Other product news. Get some extra performance tools for your database with the new SolarWinds Database Insights for SQL Server.
Data centers can up their game with help from the new Schneider Electric liquid-cooled, EcoStruxure Modular Data Center, All-In-One Module. Integrated by Avnet with liquid cooling from Iceotope.
Non-product vendor news. The red carpet at Sherweb unrolled for new Chief Operating Officer Alain Brisson (pictured).
Wendy K. Thomas takes over as president and CEO at Secureworks in early September when Michael R. Cote retires.
Over at CRITICALSTART, Jordan Mauriello was promoted to the newly-created position of chief security officer.
Security company Trustifi launched its official Channel Partner Program, and appointed Jamie Lembeck as its new global channel development manager.
After earning a new certification from Veritas Technologies, Wasabi’s hot cloud storage will support Veritas Enterprise Vault customers.
This week’s stats ticker:
If you reopen for your employees, will they come? That’s the central question in a consumer survey by Ivanti, which found that 48% of respondents said they would take a pay cut in exchange for working at home. 63% would give up a promotion to stay remote. Only 12% wanted to return to the office full time. This even though work-from-homers are less physically active (40%), miss interaction with colleagues (39%), have screen fatigue (31%), and feel they’re not able to communicate or collaborate effectively (31%). Interestingly, 52% claimed their morale was up. 21% moved to a new city or state during the pandemic, and 45% saw an increase in their electricity bill. Only 34% admitted an increase in the costs of snacks, meals, and drinks. Should the boss pay for their internet access? Yes, say 60%. 43% want an office chair, 38% want a cellphone, and 33% feel the need for an entire new desk. A brave 20% admitted they have been on a video conference while not wearing pants.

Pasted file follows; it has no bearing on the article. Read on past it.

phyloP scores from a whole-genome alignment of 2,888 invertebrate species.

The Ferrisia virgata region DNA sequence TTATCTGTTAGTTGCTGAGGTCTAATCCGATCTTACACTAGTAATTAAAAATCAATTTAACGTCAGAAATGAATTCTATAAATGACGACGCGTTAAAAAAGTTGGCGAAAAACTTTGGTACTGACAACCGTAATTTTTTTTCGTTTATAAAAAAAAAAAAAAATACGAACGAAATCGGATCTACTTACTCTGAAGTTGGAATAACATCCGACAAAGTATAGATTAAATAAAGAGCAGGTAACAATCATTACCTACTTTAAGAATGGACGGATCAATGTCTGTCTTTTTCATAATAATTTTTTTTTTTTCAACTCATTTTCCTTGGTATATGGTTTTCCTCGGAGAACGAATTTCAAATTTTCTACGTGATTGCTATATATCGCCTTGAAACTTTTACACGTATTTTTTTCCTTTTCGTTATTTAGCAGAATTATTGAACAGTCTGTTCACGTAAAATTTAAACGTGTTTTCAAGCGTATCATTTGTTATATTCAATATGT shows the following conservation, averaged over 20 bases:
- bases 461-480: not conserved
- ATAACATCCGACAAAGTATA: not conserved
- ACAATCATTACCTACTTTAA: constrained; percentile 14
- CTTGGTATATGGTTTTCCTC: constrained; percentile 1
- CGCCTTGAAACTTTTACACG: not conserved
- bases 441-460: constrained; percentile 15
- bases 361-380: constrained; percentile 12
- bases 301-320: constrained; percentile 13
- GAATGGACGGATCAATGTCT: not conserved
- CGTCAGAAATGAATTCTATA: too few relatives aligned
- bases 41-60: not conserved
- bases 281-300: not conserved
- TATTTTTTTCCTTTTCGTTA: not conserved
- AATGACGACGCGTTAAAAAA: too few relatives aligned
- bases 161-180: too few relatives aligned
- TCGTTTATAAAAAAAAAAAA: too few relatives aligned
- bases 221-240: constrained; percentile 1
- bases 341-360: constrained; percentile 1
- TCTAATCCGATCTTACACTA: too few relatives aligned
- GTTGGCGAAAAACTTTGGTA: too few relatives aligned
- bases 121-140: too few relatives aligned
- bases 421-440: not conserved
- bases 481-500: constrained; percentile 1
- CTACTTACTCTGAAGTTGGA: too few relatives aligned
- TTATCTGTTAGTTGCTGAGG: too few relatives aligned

If a team keeps losing, does your confidence in it drop? Of course. So, who’s surprised that public confidence in the federal government’s defense readiness has eroded by 10% since April of this year? That’s the uptake from PC Matic’s Cybersecurity in America report. 73% of Americans said they were familiar with the Colonial Pipeline ransomware attack, while 50% said they knew about the JBS Foods ransomware attack. As a result, 65% don’t believe private companies are prepared to defend themselves from cyberattacks. 2,000 Americans across the country were surveyed on various cybersecurity topics, including ransomware.
The Grapes of Werewolf. Few authors create compelling fiction in their first book. Usually, the “overnight success” writes a handful of awful volumes before producing a winner.
Even John Steinbeck had this problem, it seems, as he wrote three early novels that never saw the light of day. He burned two of the manuscripts, back before cloud backup or copy machines, so gone is gone. The third, though, was just uncovered in the vast archives at the University of Texas in Austin.
Ready for another Grapes of Wrath? Weeeelllll, prepare yourself for a 233-page werewolf novel titled, “Murder at Full Moon.” Using the pen name Peter Pym, Steinbeck failed to sell this early novel, described as “a horror potboiler.” At this time, the writer’s estate doesn’t plan to publish the resurrected tome.
What’s next? Shakespeare’s lost play, The Two Gentlemen Are Vampires? Gone with the Witches? A Portrait of the Artist as a Young Mutant? Frankenstein? Oh, wait, kudos, Mary Shelley.